Coming home from the hospital after receiving treatment for COVID-19 can be understandably distressing. “COVID is such a new thing, and it affects everybody differently,” says Kim Zaverton, RN, nurse care manager at UHS. “No one knows exactly what to expect.”
For Bonnie and Jim VanAbs, a couple from Harpursville, N.Y., who tested COVID-positive in late January, recovery was complicated by a broken foot and concussion.
“My husband had a deep cough—we thought it was pneumonia—and I wasn’t feeling well either, so I decided to sleep on the couch, and Jim was on the other couch,” says Bonnie. “I got up in the middle of the night to go to the bathroom and I fell down the stairs.”
The next day, Bonnie visited her orthopedic specialist and learned she had broken her foot. On that same day, COVID tests she and Jim took earlier in the week at their primary care provider’s office came back positive. Two days later, both she and Jim were feeling sick. After seeing how sick they were, Bonnie and Jim’s children took them to UHS Wilson Medical Center where they were treated for COVID for about a week.
Although Bonnie and Jim received close attention from UHS providers while staying in the hospital, it didn’t end there. The VanAbs were among the first patients to take advantage of UHS’ new Hospital Care at Home Program.
“As a rural medical director, there are two guiding principles that I am always working to accomplish: getting patients home, whether that means to their actual home environment or their local hospital, and keeping patients at home,” says John Giannone, MD, rural medical director and medical director of nyuhs.org’s Virtual Health. “The question we asked with UHS Hospital Care at Home was: Can we get patients who have been admitted with COVID-19 out of the hospital and back into their homes?”
Dr. Giannone explains that the UHS Hospital Care at Home Program offers patients many benefits. “These are patients who may not be completely symptom-free,” says Dr. Giannone. “Some are still on oxygen, having never been on oxygen before. They have the comfort of knowing they will get a call and/or visit from a provider every day. There are constant touch points throughout the day between UHS providers and patients in the program.”
The providers working with Dr. Giannone and others at UHS experience firsthand how this program makes COVID-19 recovery easier.
“I haven’t had a patient yet who didn’t appreciate it—even patients who were leery at first,” says Karena Trimball, RN, CEN, nurse in the UHS Wilson Care Management Department. “We talk to the patients and give them guidance. Recently, a patient was admitted to the program. The patient’s spouse was having COVID symptoms. We were able to coordinate someone going into the home to perform a COVID swab. She was negative, so I provided guidance on social distancing and safety. It becomes a family affair.”
The VanAbs were grateful for the follow-up care they received through the UHS Hospital Care at Home Program, even if it took Jim a day to warm up to the idea.
“The doctor would call us every day, and then we had a nurse that would come to visit us,” says Bonnie. “My foot was broken, and my husband was on steroids, and he was a little out of it—he’s never taken drugs in his life. He was miserable until my daughter brought up hunting. We have a deer head in our living room, and Jim loves to hunt. The nurse started saying that she goes deer hunting with her husband and family.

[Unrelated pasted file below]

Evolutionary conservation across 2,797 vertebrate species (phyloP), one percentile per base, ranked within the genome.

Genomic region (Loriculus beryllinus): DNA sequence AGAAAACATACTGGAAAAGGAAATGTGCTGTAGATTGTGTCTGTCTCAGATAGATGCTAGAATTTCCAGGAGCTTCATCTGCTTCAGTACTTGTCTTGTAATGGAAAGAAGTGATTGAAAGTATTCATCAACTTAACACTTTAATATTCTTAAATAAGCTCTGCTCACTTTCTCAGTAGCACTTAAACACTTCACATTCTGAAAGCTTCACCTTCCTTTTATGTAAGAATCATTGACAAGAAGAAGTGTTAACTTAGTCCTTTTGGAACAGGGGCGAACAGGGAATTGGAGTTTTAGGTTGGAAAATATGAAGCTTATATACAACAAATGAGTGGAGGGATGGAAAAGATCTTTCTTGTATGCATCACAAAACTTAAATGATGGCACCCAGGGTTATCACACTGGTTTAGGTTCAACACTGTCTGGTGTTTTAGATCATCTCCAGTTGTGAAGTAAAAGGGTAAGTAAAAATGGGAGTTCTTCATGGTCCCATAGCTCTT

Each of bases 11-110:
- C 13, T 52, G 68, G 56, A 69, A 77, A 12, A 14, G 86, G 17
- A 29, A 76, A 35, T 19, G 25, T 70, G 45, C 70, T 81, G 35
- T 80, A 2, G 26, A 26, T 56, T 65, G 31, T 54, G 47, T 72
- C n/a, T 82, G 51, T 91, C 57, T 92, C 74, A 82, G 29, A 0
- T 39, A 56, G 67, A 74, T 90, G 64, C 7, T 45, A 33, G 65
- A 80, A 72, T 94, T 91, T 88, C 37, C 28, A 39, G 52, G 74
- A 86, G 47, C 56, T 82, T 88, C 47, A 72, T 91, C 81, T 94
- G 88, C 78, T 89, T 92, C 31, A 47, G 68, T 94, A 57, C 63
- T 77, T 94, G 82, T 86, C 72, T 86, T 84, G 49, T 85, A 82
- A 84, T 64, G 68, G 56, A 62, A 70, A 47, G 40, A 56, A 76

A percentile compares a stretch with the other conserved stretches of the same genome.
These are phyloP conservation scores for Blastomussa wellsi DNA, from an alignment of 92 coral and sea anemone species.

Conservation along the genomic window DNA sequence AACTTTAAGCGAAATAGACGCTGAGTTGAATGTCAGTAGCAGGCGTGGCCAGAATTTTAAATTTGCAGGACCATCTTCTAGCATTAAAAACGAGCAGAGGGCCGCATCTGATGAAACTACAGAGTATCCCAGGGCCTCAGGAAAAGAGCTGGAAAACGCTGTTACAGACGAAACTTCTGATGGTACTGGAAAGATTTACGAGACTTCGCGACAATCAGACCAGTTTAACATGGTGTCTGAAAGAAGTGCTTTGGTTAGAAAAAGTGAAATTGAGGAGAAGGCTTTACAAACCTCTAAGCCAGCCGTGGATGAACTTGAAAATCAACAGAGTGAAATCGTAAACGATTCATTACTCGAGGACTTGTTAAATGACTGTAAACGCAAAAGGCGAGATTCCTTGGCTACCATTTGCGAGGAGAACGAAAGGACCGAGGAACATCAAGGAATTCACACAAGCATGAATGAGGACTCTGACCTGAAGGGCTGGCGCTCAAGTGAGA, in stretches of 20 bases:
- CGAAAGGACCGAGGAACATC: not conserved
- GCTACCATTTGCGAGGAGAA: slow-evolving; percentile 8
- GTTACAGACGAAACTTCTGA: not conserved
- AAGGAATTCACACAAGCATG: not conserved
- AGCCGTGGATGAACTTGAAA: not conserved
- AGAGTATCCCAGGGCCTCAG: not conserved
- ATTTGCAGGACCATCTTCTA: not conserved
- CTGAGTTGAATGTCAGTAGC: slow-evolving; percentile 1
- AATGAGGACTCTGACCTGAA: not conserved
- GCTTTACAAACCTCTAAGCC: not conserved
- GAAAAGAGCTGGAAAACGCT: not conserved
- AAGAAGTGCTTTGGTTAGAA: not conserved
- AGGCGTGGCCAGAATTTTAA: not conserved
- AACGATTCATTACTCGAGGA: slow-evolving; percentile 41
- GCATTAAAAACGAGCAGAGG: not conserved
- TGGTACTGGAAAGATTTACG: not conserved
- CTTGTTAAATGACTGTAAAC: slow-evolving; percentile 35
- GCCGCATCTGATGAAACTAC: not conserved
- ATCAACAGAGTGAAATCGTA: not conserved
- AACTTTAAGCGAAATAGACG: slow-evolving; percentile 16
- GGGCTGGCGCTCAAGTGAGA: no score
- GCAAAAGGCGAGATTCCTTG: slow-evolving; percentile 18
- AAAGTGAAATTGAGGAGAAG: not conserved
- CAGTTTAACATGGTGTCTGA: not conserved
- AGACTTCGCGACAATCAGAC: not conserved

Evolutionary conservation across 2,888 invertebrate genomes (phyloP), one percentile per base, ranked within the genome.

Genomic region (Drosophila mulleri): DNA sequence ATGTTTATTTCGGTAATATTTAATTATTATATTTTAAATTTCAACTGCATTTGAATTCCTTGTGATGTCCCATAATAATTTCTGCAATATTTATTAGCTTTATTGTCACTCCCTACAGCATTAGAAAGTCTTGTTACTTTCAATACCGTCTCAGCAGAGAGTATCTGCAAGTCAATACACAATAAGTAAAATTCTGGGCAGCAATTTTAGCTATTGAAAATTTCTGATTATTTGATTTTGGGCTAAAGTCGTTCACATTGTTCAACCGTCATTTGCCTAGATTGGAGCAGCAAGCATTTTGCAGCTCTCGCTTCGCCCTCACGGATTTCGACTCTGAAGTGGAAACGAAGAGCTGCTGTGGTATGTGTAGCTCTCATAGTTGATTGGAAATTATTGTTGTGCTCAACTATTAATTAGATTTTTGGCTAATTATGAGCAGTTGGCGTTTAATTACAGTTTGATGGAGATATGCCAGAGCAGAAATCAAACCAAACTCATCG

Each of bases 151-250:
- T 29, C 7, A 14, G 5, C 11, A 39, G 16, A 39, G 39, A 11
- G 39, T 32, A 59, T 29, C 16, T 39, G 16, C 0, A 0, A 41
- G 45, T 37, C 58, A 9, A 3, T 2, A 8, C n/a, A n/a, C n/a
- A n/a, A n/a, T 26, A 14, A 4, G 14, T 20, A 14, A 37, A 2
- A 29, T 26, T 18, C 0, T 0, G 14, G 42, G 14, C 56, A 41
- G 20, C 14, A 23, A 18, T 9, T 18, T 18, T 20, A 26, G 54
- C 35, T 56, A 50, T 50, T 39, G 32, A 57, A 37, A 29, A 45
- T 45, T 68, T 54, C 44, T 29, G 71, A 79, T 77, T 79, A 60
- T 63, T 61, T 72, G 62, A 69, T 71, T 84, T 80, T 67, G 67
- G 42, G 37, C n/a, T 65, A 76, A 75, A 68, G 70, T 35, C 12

It was awesome because at first Jim was saying ‘I don’t need anyone,’ and after that he would say ‘Oh, she can come.’”
“It gets to be like you’re having a visit with a friend,” says Dr. Giannone. “For the patient, it’s a tremendous emotional support, and for the family, they’re not just left out there trying to care for their family member without support.”
For the dozens of patients who have participated since the UHS Hospital Care at Home Program started in December 2020, it has been a win-win situation: Patients get to stay home or stay local, where they feel comfortable, and still receive the benefits of physician monitoring like they would in the hospital. For the community, it means that more beds are open at UHS hospitals for people who need them.
After a couple weeks of monitoring through the UHS Hospital Care at Home Program, Bonnie and Jim VanAbs felt much better.
“The COVID part is completely gone, and if it wasn’t for my foot, I’d be in great shape,” says Bonnie. “Jim is doing really well—he even went out this morning and cleared the driveway of snow, so the nurse who is visiting us could get in. He’s also helping take care of my foot, helping me get up and down the stairs and waiting outside while I take a shower to make sure I’m OK.”
Both Bonnie and Jim would recommend the program to other patients, which is a good thing because UHS Hospital Care at Home will only expand from here. While it is currently only available to COVID-19 patients, the success of the program has UHS physicians and administrators eyeing an expansion into chronic disease management and more.
“It was always the intention to expand this program into a larger disease management program,” says Dr. Giannone. “And we are really looking to broaden the whole concept. I remember, not more than two years ago, [President of UHS Medical Group] Dr. Alan Miller said, ‘There will come a time when the hospital is going to be in the patient’s living room.’ That idea was a seed, and we have grown from there, but there is a lot more room to grow.”
HOSPITAL CARE AT HOME
Learn more about this new program at nyuhs.org.